In his conservatism, Tonio’s son admonishes him against his “pagsusugal” (gambling) with his panaderia enterprise “kung kailan kayo matanda na” (now that you’re old). Senior citizens, who know what it’s like to be treated by their children like children, will relate to this and other scenes – wherein Tonio is aptly dressed like a schoolboy in khaki shorts.
His children’s outlook also shows the grim and determined character of youth – thus pointing already to the third story about adolescent love – but all that will change when Tonio takes the ill-fated bus.
Era of apps
Compared with the other story threads, the film’s third chapter may seem the most trivial – about a teenager, Caloy (Enchong Dee), who vows to stay chaste while awaiting the return of his long-distance girlfriend, Angel (Empress Schuck), but succumbs anyway to autoerotica on cyberspace with her kinky prodding on-cam. But Velasco treats this material with due respect, surely understanding that no story is too insignificant to not be told.
And by this episode, more than halfway into the film, “Tuhog” becomes something of a masterpiece – a demonstration of confident, skillful filmmaking that matches the tech world of today’s youth. It’s a distinct milieu, this era of apps and social media, that deserves to be chronicled in journalism and cinema – so that future generations will marvel at its quaintness later on.
Dee is right for this context not only because of his boy-toy physique, as befits this story peopled by the young and beautiful, but more so because of his mature persona, which complements the depth of this essentially light story.
Now, to the film’s centerpiece and its most complex chapter, which has a bit of both the earnestness of the third story and the bombast and frivolity of the first.
Domingo’s spaghetti-western styled entrance sets the seriocomic tone that would later give way to some serious romance and drama.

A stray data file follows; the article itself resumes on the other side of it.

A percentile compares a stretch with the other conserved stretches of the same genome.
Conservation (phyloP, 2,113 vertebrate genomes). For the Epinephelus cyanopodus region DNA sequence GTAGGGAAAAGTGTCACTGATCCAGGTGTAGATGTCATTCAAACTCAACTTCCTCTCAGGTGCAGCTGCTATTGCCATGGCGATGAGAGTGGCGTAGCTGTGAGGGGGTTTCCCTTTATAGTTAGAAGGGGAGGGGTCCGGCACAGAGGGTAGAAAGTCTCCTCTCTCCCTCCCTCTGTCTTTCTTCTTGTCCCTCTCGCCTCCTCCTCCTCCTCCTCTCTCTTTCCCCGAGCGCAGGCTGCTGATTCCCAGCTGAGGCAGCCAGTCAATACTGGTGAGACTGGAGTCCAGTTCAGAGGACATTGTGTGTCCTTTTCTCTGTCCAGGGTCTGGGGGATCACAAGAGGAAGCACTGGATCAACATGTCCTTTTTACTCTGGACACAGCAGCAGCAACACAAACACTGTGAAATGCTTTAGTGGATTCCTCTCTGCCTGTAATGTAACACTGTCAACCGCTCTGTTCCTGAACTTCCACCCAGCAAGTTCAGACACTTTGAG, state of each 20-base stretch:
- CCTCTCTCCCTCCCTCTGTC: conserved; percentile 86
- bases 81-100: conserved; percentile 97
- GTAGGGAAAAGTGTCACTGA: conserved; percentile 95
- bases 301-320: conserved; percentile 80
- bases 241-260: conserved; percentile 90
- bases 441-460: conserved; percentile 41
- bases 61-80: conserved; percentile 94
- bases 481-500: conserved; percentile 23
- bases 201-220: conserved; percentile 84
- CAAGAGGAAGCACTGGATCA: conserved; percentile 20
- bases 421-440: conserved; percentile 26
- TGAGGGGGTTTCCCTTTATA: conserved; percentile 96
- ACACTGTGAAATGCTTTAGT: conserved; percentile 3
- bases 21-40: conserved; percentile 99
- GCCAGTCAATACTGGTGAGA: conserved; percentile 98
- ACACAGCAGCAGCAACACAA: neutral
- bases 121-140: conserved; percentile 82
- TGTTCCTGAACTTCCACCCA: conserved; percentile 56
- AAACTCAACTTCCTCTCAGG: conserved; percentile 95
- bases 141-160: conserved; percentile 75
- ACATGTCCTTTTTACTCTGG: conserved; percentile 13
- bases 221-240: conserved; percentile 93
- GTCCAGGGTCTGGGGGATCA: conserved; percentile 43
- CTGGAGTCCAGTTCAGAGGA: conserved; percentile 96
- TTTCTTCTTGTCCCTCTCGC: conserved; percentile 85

She’s a reputed terror in the bus line she works for called Janus Express – perhaps referencing Janus Films? But this doesn’t intimidate new employee Cuenca, who’s an open-hearted but soused, clumsy driver with a penchant for road rage that would later be her death.
The names of these characters, Fiesta Dacanay and Renato Timbancaya, are an inspired brainchild (or brain-children) by a seasoned scriptwriter like Velasco (working with Jinky Laurel), who also flaunts her knack for kooky colloquialisms like “Larga na! Magpapasko na!” (On the road, it’s Christmas already!)
Fiesta Dacanay runs the vehicle in her supervision like a corporate enterprise a la “Kimmy Dora.” The rules she spells out to Timbancaya: “Bawal mag joke, bawal mag-yosi, bawal kumain, bawal ma-late!” (No joking, no smoking, no eating, don’t be late!)
At this point, the small details veer a little away from realism, because she and Timbancaya wear IDs, their bus stops properly when a passenger disembarks, and the “snatcher” in the one misdemeanor scene in the film is acting alone, without accomplices.
Renato eventually gets to see Fiesta past her cross mien. Their hard lives stir a mutual compassion and bond them together, only to tear them apart again. But Fiesta lowers her guard, receives Renato’s solicitousness and then his love.
In a way, Cuenca’s role is a variation on the Dingdong Dantes character in “Kimmy Dora.” Both actors also happen to look alike. And Velasco here transforms Domingo into a singular feminine vision, with her Tweety eyes and tossed round hair, and that bold and proud nunal on her chin, matched by a daughter mole near her suprasternal notch.
Her date scene with Cuenca is a film all its own – as are their kissing scenes. In one such scene, a cat enters the frame, as if in reference to the cats that keep showing up in Francois Truffaut’s movies. Domingo crying is also a lovely frame, a film painting by itself.
But this tenderness would only be an interlude in their frantic situations which would spoil at last their affair. Renato’s presence provokes the raging jealousy of Fiesta’s alcoholic father (Noel Trinidad). Renato’s own back story, a daughter and an estranged wife who wants him back, further complicates his relationship with the now-pregnant Fiesta. Their affair dwindles into a tense civility between co-employees. And then, that morning bus ride, where Tonio happens to be a passenger.
Caloy races to catch this bus, in pursuit of the two-timing Angel on board another bus who becomes devastated on stumbling into his one occasion of infidelity. Renato Timbancaya steps on the gear, speeding alongside that bus, then the accident – as Renato’s bus rams into a scaffolded median strip and sets loose a flying steel bar. There is nothing divine in this fatal convergence, other than an elemental sadness, perhaps, about the limits of human desperation. – Rappler.com